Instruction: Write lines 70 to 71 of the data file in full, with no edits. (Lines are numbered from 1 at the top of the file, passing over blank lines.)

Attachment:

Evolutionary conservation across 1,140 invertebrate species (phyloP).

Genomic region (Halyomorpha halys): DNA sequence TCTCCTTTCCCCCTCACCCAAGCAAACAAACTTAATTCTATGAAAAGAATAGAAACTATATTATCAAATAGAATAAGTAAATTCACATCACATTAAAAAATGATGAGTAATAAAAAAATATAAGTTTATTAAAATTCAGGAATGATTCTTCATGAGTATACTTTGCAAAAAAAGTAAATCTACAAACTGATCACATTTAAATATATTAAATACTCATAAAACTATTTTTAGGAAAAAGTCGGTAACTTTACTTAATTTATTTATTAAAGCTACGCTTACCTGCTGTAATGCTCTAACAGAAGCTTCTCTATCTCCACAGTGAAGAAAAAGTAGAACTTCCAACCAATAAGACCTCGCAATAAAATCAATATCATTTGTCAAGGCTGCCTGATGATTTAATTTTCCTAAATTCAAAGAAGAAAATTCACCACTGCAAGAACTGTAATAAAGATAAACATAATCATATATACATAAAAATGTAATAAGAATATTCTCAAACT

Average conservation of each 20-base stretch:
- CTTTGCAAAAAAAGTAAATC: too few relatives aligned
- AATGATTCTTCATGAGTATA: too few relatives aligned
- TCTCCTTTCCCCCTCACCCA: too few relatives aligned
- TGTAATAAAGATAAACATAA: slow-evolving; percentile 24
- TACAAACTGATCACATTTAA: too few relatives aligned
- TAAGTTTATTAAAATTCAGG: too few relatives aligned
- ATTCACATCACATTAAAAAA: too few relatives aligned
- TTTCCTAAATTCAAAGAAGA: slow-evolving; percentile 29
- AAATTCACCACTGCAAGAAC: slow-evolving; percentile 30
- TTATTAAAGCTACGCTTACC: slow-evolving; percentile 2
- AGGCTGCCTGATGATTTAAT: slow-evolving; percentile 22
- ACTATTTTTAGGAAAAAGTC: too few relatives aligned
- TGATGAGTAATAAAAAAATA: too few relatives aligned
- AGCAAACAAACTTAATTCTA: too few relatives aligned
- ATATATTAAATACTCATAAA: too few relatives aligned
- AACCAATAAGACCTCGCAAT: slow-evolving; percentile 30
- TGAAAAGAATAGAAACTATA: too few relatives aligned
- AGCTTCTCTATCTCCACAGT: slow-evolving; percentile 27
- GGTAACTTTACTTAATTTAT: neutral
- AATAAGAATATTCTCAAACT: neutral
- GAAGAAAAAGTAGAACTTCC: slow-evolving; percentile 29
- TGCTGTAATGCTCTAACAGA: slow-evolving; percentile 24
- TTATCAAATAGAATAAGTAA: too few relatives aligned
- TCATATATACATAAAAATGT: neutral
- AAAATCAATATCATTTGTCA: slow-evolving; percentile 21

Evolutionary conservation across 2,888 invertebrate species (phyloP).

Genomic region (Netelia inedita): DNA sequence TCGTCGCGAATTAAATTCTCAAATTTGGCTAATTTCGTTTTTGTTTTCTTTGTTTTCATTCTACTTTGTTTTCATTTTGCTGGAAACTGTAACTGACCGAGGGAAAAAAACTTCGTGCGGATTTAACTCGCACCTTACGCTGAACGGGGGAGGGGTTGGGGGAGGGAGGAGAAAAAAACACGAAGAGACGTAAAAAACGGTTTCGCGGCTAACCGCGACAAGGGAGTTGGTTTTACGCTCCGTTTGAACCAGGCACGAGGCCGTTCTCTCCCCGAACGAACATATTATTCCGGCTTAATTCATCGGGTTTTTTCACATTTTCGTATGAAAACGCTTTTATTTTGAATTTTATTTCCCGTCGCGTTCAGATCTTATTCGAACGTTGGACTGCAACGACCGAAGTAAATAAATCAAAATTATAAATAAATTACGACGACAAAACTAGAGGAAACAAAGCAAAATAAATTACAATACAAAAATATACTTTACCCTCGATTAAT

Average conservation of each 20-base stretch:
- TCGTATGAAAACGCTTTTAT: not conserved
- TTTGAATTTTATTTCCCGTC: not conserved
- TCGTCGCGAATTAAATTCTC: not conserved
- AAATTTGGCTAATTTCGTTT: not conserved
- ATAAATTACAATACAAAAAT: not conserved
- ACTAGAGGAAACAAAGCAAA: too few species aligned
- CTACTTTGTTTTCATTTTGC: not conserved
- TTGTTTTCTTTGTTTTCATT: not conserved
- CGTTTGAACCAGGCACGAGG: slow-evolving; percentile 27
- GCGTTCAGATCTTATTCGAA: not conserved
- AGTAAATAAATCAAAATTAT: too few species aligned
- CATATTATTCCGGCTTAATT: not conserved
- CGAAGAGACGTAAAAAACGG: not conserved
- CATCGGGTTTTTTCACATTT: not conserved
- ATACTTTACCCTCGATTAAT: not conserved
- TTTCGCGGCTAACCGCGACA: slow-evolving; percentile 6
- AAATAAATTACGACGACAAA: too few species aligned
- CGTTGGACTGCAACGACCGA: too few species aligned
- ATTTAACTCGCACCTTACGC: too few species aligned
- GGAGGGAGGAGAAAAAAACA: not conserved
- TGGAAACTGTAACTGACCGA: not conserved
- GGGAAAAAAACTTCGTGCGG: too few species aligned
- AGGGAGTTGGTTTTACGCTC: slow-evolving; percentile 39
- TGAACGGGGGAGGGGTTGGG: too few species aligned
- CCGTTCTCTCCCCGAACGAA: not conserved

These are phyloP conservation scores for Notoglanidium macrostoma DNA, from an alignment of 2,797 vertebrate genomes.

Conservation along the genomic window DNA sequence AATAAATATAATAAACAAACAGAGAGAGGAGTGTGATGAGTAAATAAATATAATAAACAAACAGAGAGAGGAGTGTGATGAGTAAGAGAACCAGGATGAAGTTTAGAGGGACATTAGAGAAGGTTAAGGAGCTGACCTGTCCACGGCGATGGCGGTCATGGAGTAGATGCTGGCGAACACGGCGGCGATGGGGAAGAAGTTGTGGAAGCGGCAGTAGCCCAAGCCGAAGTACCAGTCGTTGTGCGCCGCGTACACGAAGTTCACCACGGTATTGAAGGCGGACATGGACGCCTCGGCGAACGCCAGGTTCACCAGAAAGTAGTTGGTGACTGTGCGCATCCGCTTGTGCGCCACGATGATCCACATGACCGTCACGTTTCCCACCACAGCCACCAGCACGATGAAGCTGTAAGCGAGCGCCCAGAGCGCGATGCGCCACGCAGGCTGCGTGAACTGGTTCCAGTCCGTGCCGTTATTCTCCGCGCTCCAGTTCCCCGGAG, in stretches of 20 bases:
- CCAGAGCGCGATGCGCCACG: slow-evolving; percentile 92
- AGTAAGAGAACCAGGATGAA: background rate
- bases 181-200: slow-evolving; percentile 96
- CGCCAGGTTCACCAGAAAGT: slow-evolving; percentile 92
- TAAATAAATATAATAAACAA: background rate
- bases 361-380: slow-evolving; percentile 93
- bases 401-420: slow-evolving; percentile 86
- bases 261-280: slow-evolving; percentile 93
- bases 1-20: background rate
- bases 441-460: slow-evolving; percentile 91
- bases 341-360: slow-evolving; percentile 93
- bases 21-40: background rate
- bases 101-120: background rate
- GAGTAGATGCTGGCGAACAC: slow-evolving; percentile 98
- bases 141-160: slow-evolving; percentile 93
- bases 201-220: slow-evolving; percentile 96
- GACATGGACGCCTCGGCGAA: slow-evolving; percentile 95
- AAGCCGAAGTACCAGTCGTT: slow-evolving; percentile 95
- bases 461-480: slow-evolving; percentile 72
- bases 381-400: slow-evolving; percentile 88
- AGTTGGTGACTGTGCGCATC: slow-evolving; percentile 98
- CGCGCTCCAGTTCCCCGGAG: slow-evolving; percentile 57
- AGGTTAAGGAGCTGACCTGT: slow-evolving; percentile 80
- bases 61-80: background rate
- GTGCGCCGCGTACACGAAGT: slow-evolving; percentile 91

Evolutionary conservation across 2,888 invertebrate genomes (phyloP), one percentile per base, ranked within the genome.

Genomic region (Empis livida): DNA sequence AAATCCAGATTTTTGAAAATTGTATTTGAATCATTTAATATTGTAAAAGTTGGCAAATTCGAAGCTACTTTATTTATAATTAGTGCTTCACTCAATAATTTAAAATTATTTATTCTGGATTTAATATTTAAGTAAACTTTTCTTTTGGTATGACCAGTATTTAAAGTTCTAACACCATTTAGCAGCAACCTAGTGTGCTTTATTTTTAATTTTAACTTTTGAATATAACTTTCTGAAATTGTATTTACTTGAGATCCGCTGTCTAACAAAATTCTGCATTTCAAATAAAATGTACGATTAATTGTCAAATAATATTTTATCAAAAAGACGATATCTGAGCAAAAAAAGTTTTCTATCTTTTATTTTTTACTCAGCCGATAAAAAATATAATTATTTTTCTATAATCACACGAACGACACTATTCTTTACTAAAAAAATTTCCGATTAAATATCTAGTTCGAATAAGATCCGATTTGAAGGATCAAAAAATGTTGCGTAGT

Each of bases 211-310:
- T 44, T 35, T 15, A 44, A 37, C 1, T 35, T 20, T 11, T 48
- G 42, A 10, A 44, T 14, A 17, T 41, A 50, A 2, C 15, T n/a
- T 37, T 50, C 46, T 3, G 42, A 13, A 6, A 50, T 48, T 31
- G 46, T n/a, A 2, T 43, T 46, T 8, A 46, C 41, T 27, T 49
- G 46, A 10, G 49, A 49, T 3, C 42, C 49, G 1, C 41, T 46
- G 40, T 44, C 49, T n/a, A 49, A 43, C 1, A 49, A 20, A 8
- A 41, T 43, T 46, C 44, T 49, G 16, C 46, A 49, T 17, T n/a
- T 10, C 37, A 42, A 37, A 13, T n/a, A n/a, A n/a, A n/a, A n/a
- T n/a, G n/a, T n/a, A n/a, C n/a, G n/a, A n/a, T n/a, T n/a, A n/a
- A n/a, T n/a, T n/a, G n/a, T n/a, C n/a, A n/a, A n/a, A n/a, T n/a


- bases 21-40: background rate
- bases 101-120: background rate